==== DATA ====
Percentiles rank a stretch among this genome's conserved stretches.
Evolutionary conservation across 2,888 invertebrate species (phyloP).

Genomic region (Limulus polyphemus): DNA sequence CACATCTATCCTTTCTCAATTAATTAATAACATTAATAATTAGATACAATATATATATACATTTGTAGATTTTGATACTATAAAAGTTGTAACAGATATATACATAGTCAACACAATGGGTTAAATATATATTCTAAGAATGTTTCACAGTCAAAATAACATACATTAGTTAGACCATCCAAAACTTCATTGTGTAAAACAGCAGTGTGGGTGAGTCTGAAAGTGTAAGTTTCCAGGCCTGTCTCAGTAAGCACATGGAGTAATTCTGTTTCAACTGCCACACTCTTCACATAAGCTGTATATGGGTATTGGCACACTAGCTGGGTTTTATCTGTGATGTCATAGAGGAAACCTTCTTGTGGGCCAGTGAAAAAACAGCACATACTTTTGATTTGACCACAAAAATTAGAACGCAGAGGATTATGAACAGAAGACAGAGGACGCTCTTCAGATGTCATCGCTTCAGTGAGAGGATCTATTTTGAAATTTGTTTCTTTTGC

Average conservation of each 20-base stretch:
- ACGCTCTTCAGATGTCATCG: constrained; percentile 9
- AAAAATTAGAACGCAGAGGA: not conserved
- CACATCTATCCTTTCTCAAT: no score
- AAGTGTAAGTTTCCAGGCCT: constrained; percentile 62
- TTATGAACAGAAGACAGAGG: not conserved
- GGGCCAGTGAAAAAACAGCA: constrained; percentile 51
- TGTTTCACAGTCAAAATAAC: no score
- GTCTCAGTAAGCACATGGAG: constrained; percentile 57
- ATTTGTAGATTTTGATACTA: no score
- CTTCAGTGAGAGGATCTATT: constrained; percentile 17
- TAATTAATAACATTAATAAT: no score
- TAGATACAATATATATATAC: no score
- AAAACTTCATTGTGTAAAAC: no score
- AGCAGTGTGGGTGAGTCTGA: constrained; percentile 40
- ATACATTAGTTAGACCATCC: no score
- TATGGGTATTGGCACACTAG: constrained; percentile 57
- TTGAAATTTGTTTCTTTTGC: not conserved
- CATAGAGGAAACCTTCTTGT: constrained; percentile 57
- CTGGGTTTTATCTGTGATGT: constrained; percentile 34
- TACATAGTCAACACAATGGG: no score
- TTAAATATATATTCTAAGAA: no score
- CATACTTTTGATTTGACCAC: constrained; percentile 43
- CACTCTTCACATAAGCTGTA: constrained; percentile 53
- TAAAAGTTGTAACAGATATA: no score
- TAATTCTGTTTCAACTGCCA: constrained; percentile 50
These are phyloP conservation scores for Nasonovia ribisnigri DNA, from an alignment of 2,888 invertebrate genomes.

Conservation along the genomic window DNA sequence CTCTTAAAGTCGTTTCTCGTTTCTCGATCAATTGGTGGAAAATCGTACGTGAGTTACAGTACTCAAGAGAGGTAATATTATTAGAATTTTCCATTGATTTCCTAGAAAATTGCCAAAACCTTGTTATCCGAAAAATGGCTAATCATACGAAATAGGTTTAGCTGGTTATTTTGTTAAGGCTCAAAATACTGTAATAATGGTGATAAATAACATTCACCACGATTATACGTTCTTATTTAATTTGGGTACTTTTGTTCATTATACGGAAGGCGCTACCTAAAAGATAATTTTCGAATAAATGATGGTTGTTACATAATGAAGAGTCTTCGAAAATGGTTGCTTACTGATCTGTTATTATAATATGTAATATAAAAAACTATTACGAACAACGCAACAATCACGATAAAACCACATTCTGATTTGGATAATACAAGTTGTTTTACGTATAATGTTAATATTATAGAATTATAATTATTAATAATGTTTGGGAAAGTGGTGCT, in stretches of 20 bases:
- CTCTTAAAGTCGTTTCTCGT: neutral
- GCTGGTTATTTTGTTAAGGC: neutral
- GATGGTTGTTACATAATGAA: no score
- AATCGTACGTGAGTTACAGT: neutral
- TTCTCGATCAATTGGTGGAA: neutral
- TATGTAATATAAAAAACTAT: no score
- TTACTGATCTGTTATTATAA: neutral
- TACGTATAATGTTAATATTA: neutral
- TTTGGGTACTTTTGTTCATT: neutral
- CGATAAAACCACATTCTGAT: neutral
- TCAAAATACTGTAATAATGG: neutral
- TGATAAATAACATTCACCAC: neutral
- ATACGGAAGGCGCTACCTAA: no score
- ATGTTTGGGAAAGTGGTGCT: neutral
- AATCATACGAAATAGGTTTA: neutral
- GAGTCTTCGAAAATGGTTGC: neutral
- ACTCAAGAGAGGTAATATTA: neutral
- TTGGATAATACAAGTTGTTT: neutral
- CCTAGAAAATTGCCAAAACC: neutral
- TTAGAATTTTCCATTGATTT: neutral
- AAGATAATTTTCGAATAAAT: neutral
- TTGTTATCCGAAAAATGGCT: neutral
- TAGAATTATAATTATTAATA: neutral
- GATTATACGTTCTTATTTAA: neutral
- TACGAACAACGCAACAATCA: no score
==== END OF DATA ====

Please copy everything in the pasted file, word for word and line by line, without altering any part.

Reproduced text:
Percentiles rank a stretch among this genome's conserved stretches.
Evolutionary conservation across 2,888 invertebrate species (phyloP).

Genomic region (Limulus polyphemus): DNA sequence CACATCTATCCTTTCTCAATTAATTAATAACATTAATAATTAGATACAATATATATATACATTTGTAGATTTTGATACTATAAAAGTTGTAACAGATATATACATAGTCAACACAATGGGTTAAATATATATTCTAAGAATGTTTCACAGTCAAAATAACATACATTAGTTAGACCATCCAAAACTTCATTGTGTAAAACAGCAGTGTGGGTGAGTCTGAAAGTGTAAGTTTCCAGGCCTGTCTCAGTAAGCACATGGAGTAATTCTGTTTCAACTGCCACACTCTTCACATAAGCTGTATATGGGTATTGGCACACTAGCTGGGTTTTATCTGTGATGTCATAGAGGAAACCTTCTTGTGGGCCAGTGAAAAAACAGCACATACTTTTGATTTGACCACAAAAATTAGAACGCAGAGGATTATGAACAGAAGACAGAGGACGCTCTTCAGATGTCATCGCTTCAGTGAGAGGATCTATTTTGAAATTTGTTTCTTTTGC

Average conservation of each 20-base stretch:
- ACGCTCTTCAGATGTCATCG: constrained; percentile 9
- AAAAATTAGAACGCAGAGGA: not conserved
- CACATCTATCCTTTCTCAAT: no score
- AAGTGTAAGTTTCCAGGCCT: constrained; percentile 62
- TTATGAACAGAAGACAGAGG: not conserved
- GGGCCAGTGAAAAAACAGCA: constrained; percentile 51
- TGTTTCACAGTCAAAATAAC: no score
- GTCTCAGTAAGCACATGGAG: constrained; percentile 57
- ATTTGTAGATTTTGATACTA: no score
- CTTCAGTGAGAGGATCTATT: constrained; percentile 17
- TAATTAATAACATTAATAAT: no score
- TAGATACAATATATATATAC: no score
- AAAACTTCATTGTGTAAAAC: no score
- AGCAGTGTGGGTGAGTCTGA: constrained; percentile 40
- ATACATTAGTTAGACCATCC: no score
- TATGGGTATTGGCACACTAG: constrained; percentile 57
- TTGAAATTTGTTTCTTTTGC: not conserved
- CATAGAGGAAACCTTCTTGT: constrained; percentile 57
- CTGGGTTTTATCTGTGATGT: constrained; percentile 34
- TACATAGTCAACACAATGGG: no score
- TTAAATATATATTCTAAGAA: no score
- CATACTTTTGATTTGACCAC: constrained; percentile 43
- CACTCTTCACATAAGCTGTA: constrained; percentile 53
- TAAAAGTTGTAACAGATATA: no score
- TAATTCTGTTTCAACTGCCA: constrained; percentile 50
These are phyloP conservation scores for Nasonovia ribisnigri DNA, from an alignment of 2,888 invertebrate genomes.

Conservation along the genomic window DNA sequence CTCTTAAAGTCGTTTCTCGTTTCTCGATCAATTGGTGGAAAATCGTACGTGAGTTACAGTACTCAAGAGAGGTAATATTATTAGAATTTTCCATTGATTTCCTAGAAAATTGCCAAAACCTTGTTATCCGAAAAATGGCTAATCATACGAAATAGGTTTAGCTGGTTATTTTGTTAAGGCTCAAAATACTGTAATAATGGTGATAAATAACATTCACCACGATTATACGTTCTTATTTAATTTGGGTACTTTTGTTCATTATACGGAAGGCGCTACCTAAAAGATAATTTTCGAATAAATGATGGTTGTTACATAATGAAGAGTCTTCGAAAATGGTTGCTTACTGATCTGTTATTATAATATGTAATATAAAAAACTATTACGAACAACGCAACAATCACGATAAAACCACATTCTGATTTGGATAATACAAGTTGTTTTACGTATAATGTTAATATTATAGAATTATAATTATTAATAATGTTTGGGAAAGTGGTGCT, in stretches of 20 bases:
- CTCTTAAAGTCGTTTCTCGT: neutral
- GCTGGTTATTTTGTTAAGGC: neutral
- GATGGTTGTTACATAATGAA: no score
- AATCGTACGTGAGTTACAGT: neutral
- TTCTCGATCAATTGGTGGAA: neutral
- TATGTAATATAAAAAACTAT: no score
- TTACTGATCTGTTATTATAA: neutral
- TACGTATAATGTTAATATTA: neutral
- TTTGGGTACTTTTGTTCATT: neutral
- CGATAAAACCACATTCTGAT: neutral
- TCAAAATACTGTAATAATGG: neutral
- TGATAAATAACATTCACCAC: neutral
- ATACGGAAGGCGCTACCTAA: no score
- ATGTTTGGGAAAGTGGTGCT: neutral
- AATCATACGAAATAGGTTTA: neutral
- GAGTCTTCGAAAATGGTTGC: neutral
- ACTCAAGAGAGGTAATATTA: neutral
- TTGGATAATACAAGTTGTTT: neutral
- CCTAGAAAATTGCCAAAACC: neutral
- TTAGAATTTTCCATTGATTT: neutral
- AAGATAATTTTCGAATAAAT: neutral
- TTGTTATCCGAAAAATGGCT: neutral
- TAGAATTATAATTATTAATA: neutral
- GATTATACGTTCTTATTTAA: neutral
- TACGAACAACGCAACAATCA: no score